How Is Asthma Diagnosed ?

asthma diagnosis

When a person experiences symptoms such as severe cough, wheezing, chest tightness, it’s very important to see a doctor to determine if it’s asthma or not. 


Asthma diagnosis is generally based on several factors such as your asthma symptoms, medical history, a physical exam and lung tests to evaluate breathing.

Since the symptoms of asthma are common in the other respiratory conditions, further diagnosis is carried out to rule out other possible causes 
This article will discuss some signs and symptoms of asthma and the types of tests that are used to diagnose asthma.


Signs and symptoms of asthma 

The most common symptoms of asthma are: 

  • Cough with or without mucus production
  • Dyspnea
  • Wheezing. 
  • Chest tightness and pains

Sometimes before an asthma attack underlying symptoms could be present while other times it may begin abruptly.

Asthma attacks have been known to occur frequently either at night or in the early hours of the  morning.
During an asthma attack, breathing out {expiration} requires effort and becomes harder and in extremely severe cases the blood oxygen is insufficient leading to body tissue coloration known as Hypoxia. 

Acute severe asthma is the most serious form of asthma and could be life threatening as it doesn’t respond to traditional treatments, this asthma attack could range from several minutes to hours. 


How is Asthma diagnosed?

 1. Medical history

 2. Physical examination

 3. Lungs function tests

asthma diagnosis

Medical history 

When a person experiences asthma symptoms, the first step is for the doctor to ask for the patient’s medical history with series of questions such as: 

  • What are your symptoms?
  • What are your allergies ?
  • Does a family member asthma ?
  • What other health problems do you have?
  • Do you often come into contact with tobacco smoke, pets, dust, or chemicals in the air?
  • What do you do for a living ? 

These questions may provide clues as to whether it is asthma or not. 


2. Physical Examination

Your doctor will continue with a physical exam to get more details about your symptoms with more focus on your breathing
The doctor will:

  • Check your nose, throat, and upper airways
  • Use a stethoscope to listen for a wheezing sound when you breath
  • Examine your cough
  • Examine your chest tightness 

3. Lung Function Tests

Lung function tests are various way to check how well your lungs are working. Your doctor is likely to run a lung function test to get more information about the type and severity of your condition.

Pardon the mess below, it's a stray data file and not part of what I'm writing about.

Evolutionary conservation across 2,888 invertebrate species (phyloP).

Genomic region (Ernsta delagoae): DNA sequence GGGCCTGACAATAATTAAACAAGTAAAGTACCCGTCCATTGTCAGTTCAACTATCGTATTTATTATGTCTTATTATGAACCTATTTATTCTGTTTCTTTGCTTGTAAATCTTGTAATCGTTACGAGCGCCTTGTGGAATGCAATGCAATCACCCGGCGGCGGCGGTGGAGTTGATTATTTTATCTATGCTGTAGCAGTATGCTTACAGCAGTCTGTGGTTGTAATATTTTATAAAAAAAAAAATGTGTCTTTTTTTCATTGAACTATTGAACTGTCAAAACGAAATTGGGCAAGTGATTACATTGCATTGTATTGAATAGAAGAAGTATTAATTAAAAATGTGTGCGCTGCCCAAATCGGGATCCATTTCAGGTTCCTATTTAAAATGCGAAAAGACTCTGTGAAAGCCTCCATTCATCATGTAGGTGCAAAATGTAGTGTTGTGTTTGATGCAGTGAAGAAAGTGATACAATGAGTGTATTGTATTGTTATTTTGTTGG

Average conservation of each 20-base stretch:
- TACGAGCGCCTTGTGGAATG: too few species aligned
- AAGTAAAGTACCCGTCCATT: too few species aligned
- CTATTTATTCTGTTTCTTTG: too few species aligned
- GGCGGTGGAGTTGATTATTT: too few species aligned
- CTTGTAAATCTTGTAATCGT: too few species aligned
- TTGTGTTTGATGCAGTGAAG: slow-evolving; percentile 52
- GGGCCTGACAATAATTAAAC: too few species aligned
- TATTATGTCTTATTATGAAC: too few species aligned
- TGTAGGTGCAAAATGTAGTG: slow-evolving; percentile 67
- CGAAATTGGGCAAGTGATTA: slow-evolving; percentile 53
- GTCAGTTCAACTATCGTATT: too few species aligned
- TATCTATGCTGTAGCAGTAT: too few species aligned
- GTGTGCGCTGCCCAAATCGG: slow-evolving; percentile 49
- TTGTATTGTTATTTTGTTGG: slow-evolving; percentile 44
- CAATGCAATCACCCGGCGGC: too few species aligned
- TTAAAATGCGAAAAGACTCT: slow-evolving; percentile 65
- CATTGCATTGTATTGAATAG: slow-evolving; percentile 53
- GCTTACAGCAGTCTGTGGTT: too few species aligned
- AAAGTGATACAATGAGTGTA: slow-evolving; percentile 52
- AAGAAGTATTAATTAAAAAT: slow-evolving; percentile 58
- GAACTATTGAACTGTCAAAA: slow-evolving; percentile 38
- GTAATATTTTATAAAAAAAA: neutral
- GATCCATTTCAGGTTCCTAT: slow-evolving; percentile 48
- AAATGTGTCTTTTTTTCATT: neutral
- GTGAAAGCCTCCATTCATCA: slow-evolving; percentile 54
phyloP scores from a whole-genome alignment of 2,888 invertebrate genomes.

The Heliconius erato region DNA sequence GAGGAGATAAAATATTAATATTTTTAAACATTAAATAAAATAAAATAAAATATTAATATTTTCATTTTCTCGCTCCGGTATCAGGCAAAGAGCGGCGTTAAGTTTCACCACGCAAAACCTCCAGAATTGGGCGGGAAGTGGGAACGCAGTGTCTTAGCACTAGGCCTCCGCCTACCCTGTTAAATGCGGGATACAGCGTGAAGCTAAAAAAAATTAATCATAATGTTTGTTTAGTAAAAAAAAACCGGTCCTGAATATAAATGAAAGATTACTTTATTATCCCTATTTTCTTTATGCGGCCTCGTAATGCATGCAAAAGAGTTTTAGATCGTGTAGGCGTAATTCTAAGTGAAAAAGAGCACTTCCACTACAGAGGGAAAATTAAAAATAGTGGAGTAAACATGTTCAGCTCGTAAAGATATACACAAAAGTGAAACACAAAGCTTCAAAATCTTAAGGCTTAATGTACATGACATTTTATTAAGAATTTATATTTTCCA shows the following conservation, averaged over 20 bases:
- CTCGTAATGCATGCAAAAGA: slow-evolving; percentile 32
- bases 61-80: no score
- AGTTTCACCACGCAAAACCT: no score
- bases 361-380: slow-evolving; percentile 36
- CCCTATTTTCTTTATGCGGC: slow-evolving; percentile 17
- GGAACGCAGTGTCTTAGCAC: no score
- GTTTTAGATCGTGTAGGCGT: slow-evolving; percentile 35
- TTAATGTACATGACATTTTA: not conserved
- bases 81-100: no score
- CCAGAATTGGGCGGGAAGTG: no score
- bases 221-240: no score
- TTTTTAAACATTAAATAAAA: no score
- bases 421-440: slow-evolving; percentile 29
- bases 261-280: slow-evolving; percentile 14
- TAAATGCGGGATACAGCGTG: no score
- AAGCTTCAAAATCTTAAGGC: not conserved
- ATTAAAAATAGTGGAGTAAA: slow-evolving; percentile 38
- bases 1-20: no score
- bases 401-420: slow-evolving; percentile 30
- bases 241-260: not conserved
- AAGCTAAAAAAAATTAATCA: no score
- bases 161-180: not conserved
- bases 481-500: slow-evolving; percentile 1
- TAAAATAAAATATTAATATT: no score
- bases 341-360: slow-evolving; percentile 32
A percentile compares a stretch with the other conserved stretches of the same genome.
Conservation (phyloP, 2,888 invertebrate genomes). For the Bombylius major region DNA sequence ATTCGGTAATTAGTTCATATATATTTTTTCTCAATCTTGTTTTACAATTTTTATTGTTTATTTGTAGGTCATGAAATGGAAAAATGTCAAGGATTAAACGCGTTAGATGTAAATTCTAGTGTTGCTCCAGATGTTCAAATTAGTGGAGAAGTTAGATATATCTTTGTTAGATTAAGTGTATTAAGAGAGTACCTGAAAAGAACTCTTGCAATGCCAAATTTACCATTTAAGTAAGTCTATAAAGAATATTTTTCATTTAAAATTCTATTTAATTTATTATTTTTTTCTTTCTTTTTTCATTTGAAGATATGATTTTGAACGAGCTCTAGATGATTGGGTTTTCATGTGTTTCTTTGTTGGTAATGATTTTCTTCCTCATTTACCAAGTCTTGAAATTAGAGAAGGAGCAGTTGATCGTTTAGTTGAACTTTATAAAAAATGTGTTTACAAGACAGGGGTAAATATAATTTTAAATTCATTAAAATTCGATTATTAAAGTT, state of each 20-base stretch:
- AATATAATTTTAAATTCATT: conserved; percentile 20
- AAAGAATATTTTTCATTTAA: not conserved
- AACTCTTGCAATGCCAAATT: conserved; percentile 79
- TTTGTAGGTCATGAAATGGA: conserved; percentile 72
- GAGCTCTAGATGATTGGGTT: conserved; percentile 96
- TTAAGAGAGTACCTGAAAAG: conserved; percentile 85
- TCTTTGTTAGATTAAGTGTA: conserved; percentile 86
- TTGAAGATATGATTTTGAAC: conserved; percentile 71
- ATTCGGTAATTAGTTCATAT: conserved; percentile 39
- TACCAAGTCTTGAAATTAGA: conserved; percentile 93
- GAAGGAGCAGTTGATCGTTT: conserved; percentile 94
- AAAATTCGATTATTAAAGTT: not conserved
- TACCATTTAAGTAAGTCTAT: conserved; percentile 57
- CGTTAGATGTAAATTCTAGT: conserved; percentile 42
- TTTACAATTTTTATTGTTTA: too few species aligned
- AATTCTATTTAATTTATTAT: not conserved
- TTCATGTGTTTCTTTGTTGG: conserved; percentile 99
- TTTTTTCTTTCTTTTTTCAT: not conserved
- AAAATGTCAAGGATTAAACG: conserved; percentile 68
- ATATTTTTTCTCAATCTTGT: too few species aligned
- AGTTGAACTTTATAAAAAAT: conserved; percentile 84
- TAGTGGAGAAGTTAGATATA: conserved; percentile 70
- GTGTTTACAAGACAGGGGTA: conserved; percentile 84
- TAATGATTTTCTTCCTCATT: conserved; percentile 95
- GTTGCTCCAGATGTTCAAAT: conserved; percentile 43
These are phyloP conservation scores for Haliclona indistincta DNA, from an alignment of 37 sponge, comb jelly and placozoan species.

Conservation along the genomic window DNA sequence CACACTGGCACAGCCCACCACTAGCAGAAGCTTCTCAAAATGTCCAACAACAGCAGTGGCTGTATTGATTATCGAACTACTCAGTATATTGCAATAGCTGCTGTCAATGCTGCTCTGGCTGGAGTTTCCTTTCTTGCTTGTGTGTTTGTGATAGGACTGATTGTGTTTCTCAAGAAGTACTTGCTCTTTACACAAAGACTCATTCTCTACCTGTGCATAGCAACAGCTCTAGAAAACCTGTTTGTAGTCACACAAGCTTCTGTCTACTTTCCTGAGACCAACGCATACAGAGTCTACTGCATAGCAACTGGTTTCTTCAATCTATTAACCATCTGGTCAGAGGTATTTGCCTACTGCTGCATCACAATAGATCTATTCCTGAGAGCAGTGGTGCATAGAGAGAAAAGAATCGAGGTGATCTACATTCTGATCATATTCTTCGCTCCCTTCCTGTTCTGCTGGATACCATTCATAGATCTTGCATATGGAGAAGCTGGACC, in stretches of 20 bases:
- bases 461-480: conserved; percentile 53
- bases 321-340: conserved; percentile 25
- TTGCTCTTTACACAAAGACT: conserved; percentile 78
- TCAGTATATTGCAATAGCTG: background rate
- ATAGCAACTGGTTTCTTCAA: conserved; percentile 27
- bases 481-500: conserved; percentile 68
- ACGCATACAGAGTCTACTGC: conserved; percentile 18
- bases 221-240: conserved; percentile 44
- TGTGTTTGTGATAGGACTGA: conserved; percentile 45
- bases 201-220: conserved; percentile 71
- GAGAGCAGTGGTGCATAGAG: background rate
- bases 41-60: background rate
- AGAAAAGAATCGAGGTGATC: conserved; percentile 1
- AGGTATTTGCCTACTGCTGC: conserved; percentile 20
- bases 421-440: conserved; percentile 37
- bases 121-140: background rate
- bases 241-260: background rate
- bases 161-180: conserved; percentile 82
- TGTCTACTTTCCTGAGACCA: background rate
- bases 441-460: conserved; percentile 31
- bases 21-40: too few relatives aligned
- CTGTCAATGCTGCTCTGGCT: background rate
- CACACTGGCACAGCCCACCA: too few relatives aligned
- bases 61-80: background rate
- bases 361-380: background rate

Some Lung Function Tests for Asthma
The main tests used to help diagnose asthma are:
1. Spirometry
Spirometry is the most common lung function test. It’s the main test for detecting and measuring airway obstruction associated with asthma. To do this test, you’ll put a mouthpiece in your mouth and a clip on your nose. You then breathe into a tube connected to a small device called a spirometer. This will help your doctor measure how fast you can breathe out and how much air you can hold in your lungs.

spirometry test

2. Fractional Exhaled Nitric Oxide (FeNO) Test
When the diagnosis is not certain, your doctor may perform a fractional exhaled nitric oxide test. This test is often simply referred to as a FeNO test. This FeNO test uses a handheld device to measure the amount of nitric oxide you exhale. You breathe into a machine that measures the level of nitric oxide in your breath. Your body makes this gas normally, but levels could be high if there’s a  sign of inflammation in your lungs.

3. Peak Expiratory Flow Meter Test
Peak expiratory flow rate (PEFR) is also another lung test to diagnose asthma. It’s a measurement of how powerfully you can blow air out of your lungs. This is measured with a simple hand-held device called a peak flow meter. You’ll blow into a handheld device that measures how fast you can breathe out, and this may be done several times over a few weeks to see if it changes over time.  A normal PEFR is 80% or greater than what would be predicted for the person being tested.

Some other tests include:

  • X-ray or computerized tomography (CT) imaging of your chest
  • CT scans of your sinuses
  • Blood tests
  • Gastroesophageal reflux assessment
  • Examination of the phlegm in your lungs (sputum induction and examination) for signs of a viral or bacterial infection
  • Heartburn (also known as gastroesophageal reflux disease or GERD)
  • Hay fever
  • Sinusitis
  • Skin tests

Though asthma is common, it’s a serious condition that needs a diagnosis and treatment. It can’t be cured, but it can be managed. So talk to your doctor for asthma support and  medications that work best for you.
Asthma does not cut short life expectancy so it is very possible to manage asthma attacks effectively.

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